When to Use be or is?
Thereof, when to use is being?
Being is a word that can be hard to master for English as a Second Language speakers. It can be used as a gerund, or in present or past continuous tenses. In a present or past continuous tense, being says that it is happening now, or was happening before, in a continual manner.
Likewise, is I is a singular or plural? The word "I" is singular, but it does not follow the subject-verb agreement for a singular subject. When you have a singular noun as subject, a singular verb follows. However, the pronouns "I" and "you" are singular but singular verbs do not follow after them.
Also know, what is the rule for using that or which?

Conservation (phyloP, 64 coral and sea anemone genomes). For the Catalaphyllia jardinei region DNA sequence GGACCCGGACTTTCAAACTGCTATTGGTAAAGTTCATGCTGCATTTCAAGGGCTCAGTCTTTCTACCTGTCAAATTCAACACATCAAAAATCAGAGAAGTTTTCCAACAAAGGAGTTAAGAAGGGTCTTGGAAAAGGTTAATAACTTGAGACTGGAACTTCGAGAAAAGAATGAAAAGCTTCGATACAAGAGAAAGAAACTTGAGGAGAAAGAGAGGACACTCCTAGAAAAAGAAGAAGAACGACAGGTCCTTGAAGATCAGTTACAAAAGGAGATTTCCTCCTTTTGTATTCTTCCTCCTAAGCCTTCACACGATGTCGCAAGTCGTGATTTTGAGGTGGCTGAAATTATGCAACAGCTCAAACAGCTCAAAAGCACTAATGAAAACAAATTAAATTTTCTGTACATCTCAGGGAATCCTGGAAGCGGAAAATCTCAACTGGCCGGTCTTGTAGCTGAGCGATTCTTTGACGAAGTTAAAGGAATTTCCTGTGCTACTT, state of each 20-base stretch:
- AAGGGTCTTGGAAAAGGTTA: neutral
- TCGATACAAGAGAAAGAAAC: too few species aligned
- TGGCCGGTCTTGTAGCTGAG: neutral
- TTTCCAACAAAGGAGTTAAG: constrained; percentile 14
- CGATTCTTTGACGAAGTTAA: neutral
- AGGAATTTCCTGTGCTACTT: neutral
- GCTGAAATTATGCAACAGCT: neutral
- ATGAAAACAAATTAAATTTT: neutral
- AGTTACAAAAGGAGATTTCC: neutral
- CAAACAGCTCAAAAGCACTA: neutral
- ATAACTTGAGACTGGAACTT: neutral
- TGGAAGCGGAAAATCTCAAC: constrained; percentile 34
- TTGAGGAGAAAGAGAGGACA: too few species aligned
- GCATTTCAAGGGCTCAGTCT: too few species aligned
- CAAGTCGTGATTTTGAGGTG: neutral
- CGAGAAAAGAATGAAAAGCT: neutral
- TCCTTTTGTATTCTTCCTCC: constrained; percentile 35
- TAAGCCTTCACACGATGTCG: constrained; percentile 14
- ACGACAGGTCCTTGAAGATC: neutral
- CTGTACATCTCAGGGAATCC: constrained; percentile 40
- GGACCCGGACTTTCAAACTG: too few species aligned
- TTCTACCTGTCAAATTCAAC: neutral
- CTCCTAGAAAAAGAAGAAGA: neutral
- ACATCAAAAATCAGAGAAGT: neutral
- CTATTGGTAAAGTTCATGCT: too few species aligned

The clause that comes after the word "which" or "that" is the determining factor in deciding which one to use. If the clause is absolutely pertinent to the meaning of the sentence, you use "that." If you could drop the clause and leave the meaning of the sentence intact, use "which."
What's the difference between being and been?
"Being" is the present participle of the verb to be. "Been" is the past participle of the verb to be. (For comparison, cooked is the past participle of the verb to cook.) Often participles are used as adjectives before nouns, but being and been are not used this way.